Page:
BT unveiled an overview of its plans for the next three years, saying it would focus on three things: keeping broadband rollout at a snail's pace, tightening its grip on its virtual broadband monopoly and generally annoying customers. Well, those weren't their words exactly, but you get the drift. The centrepiece of this plan seems to be a "no-frills" broadband offering coming up in a few weeks, which according to BT means you no longer have to have one of those pesky ISPs. These Internet Service Providers, who never seem to get tired of whining about our friend BT, predictably seem to have some sort of problem with this.
BT reassures City but scares ISPs
BT clearly has the low end of the broadband market taken care of, but if you're looking for an extra-speedy connection and have a spare few thousand quid to throw around, you might want to look at Easynet's new offerings. Hint: the cheaper one is £2,388 a year, but you won't need any extra disposable income because you'll be spending all your spare time cruising the Information Superhighway.
Superfast DSL hits the (metropolitan) streets
Rick Belluzzo is leaving as Microsoft's president and chief operating officer, saying he wants to run something of his own. It isn't surprising, really -- this is a company where from the beginning all the decisions were made by the person who could shout the loudest and longest. By all accounts not a lot has changed in the Gates-Ballmer relationship since those days.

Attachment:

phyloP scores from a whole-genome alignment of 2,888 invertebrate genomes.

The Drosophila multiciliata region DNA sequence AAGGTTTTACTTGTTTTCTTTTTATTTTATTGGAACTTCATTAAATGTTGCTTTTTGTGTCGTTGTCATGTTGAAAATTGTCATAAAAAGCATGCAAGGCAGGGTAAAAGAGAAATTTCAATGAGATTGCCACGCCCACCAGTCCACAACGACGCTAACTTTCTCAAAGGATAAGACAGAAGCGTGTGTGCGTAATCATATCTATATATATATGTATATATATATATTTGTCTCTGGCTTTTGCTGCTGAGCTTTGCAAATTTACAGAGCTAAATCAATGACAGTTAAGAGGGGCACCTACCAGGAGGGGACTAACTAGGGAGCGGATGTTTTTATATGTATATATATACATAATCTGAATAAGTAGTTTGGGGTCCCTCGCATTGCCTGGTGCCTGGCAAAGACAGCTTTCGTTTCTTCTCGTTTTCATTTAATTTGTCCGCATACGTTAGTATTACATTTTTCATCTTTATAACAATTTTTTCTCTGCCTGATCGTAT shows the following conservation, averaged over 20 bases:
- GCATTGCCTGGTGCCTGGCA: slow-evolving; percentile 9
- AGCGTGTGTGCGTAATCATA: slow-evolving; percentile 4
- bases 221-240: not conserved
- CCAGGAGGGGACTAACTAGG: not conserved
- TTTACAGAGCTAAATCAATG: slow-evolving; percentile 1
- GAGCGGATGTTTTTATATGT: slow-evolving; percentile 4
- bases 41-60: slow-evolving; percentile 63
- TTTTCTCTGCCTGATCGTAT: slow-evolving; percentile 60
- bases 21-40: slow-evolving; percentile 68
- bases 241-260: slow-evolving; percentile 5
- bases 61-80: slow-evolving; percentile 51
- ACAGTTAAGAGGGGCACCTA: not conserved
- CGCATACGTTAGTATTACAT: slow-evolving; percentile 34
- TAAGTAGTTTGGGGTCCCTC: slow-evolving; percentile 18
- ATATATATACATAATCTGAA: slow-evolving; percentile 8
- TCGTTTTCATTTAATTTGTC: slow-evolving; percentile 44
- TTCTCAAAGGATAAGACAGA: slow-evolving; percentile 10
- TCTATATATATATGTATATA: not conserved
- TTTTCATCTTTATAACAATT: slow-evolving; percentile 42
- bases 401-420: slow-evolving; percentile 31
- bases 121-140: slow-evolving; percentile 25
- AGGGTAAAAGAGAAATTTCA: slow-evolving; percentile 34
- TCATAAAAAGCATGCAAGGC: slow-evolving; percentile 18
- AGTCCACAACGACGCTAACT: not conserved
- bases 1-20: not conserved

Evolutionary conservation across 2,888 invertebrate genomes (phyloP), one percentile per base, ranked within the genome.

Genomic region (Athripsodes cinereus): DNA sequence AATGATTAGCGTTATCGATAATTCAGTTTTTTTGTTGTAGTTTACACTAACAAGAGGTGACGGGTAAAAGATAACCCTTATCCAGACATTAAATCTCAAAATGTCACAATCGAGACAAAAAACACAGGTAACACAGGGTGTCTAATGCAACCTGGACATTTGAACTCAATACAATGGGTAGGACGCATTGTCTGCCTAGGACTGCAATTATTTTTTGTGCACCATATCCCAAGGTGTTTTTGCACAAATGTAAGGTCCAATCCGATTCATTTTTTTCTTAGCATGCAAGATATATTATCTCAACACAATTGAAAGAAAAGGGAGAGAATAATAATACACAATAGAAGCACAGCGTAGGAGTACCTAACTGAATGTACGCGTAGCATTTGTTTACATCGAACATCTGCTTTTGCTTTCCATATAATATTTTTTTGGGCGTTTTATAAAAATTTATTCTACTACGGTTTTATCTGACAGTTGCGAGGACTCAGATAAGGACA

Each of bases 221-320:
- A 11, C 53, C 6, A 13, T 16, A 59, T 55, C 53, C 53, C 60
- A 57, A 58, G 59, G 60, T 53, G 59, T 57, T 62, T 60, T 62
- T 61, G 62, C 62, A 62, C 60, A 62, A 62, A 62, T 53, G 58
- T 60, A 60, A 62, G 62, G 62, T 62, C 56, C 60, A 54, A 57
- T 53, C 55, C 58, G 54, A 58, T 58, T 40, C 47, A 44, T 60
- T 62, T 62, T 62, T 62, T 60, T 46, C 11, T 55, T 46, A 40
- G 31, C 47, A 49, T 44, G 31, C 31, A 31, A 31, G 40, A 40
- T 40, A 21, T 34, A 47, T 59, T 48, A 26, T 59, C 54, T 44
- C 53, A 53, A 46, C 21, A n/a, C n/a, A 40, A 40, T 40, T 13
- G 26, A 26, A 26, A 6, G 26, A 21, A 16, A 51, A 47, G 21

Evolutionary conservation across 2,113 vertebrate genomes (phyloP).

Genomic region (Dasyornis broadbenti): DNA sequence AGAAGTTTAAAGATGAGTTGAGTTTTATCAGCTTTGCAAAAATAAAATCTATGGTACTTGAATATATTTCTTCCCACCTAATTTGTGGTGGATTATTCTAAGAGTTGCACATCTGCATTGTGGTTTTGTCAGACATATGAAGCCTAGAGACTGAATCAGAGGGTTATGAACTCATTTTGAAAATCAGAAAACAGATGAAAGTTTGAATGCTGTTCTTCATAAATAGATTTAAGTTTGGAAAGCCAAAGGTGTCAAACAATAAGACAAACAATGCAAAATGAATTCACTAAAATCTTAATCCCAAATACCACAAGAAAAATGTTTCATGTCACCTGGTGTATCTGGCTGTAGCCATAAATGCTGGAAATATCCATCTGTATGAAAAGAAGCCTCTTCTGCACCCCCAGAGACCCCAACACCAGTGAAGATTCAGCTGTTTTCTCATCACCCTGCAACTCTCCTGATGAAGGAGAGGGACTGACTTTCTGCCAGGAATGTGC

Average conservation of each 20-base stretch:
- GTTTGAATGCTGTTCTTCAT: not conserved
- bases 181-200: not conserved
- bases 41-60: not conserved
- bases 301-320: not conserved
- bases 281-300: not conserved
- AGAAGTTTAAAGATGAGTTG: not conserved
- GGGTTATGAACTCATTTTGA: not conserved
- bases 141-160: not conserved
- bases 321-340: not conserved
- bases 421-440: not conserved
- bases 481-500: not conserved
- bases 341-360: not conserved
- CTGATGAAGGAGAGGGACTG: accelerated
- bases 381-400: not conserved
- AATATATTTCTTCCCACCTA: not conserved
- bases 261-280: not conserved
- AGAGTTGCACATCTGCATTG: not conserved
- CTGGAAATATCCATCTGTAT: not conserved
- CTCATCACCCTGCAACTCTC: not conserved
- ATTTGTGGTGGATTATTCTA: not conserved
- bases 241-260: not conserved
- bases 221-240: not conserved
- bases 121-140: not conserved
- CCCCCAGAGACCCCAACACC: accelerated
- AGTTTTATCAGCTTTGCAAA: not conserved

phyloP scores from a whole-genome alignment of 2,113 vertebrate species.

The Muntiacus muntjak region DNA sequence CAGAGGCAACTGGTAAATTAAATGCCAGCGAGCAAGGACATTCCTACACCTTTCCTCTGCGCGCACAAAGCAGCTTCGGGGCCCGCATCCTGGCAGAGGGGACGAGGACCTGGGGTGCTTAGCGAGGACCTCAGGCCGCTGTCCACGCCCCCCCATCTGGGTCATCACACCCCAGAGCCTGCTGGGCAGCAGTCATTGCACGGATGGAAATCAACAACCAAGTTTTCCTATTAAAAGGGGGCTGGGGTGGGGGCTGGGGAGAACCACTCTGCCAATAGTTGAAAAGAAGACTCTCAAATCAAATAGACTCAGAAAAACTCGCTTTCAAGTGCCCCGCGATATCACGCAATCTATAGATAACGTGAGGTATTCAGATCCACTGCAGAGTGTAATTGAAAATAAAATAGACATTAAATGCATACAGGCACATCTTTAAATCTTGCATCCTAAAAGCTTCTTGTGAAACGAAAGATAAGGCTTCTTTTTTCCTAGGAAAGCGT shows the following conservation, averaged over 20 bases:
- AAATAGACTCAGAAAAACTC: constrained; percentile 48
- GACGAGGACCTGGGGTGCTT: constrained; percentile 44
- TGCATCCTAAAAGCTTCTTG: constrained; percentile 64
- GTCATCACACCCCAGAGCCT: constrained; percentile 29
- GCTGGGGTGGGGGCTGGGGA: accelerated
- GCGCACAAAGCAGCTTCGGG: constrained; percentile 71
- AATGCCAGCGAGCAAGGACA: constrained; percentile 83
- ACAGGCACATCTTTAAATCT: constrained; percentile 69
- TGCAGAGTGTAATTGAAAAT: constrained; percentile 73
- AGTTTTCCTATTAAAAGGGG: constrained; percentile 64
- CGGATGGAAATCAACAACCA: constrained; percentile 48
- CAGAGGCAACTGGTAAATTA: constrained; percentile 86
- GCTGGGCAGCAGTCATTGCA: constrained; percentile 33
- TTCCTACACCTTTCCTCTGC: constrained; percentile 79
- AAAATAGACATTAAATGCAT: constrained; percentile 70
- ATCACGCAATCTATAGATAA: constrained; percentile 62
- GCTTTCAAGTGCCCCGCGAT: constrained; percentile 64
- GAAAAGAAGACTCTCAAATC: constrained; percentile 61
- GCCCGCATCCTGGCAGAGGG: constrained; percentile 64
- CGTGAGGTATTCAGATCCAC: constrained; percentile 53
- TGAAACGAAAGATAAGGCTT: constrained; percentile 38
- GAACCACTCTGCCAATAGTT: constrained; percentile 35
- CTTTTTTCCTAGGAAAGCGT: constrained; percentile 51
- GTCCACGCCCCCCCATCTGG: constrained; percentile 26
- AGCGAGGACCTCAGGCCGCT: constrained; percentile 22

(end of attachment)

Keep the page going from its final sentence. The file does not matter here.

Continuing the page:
Rick Belluzzo: Why I left Microsoft
AMD wowed us a couple of years ago with the Athlon and Duron, which sound like an athlete's foot cure and a long-lasting deodorant, respectively. Now they're about to do it again, with the launch of the chip code-named Hammer: possible names include Metaron, Opteron, Forteon, Multeon and Vanton, which could be mistaken for a special legion of battle robots from the cartoon Neon Genesis Evangelion. The Schmoozer thinks they should go for Forteon, with its connotations of solidity and strength; it's also a trademark for additives in fibre-reinforced cement.
AMD's new chip: Metaron?
It turns out that the Internet might not be such a good thing for authors, at least not when it is used to promote the nefarious practice of selling used books. The Author's Guild is telling its 8,000 members to remove links to Amazon's site, since it "aggressively promotes" used book sales, which are clearly a threat to the entire publishing industry. Used book selling deserves be branded as an anti-capitalist scourge, apparently, but "as far as we can tell it's legal", says the guild's executive director.
Authors rebel against used books on Amazon
The News Schmooze is ZDNet UK's irreverent take on the week's news. Send your tip-offs to: email@example.com.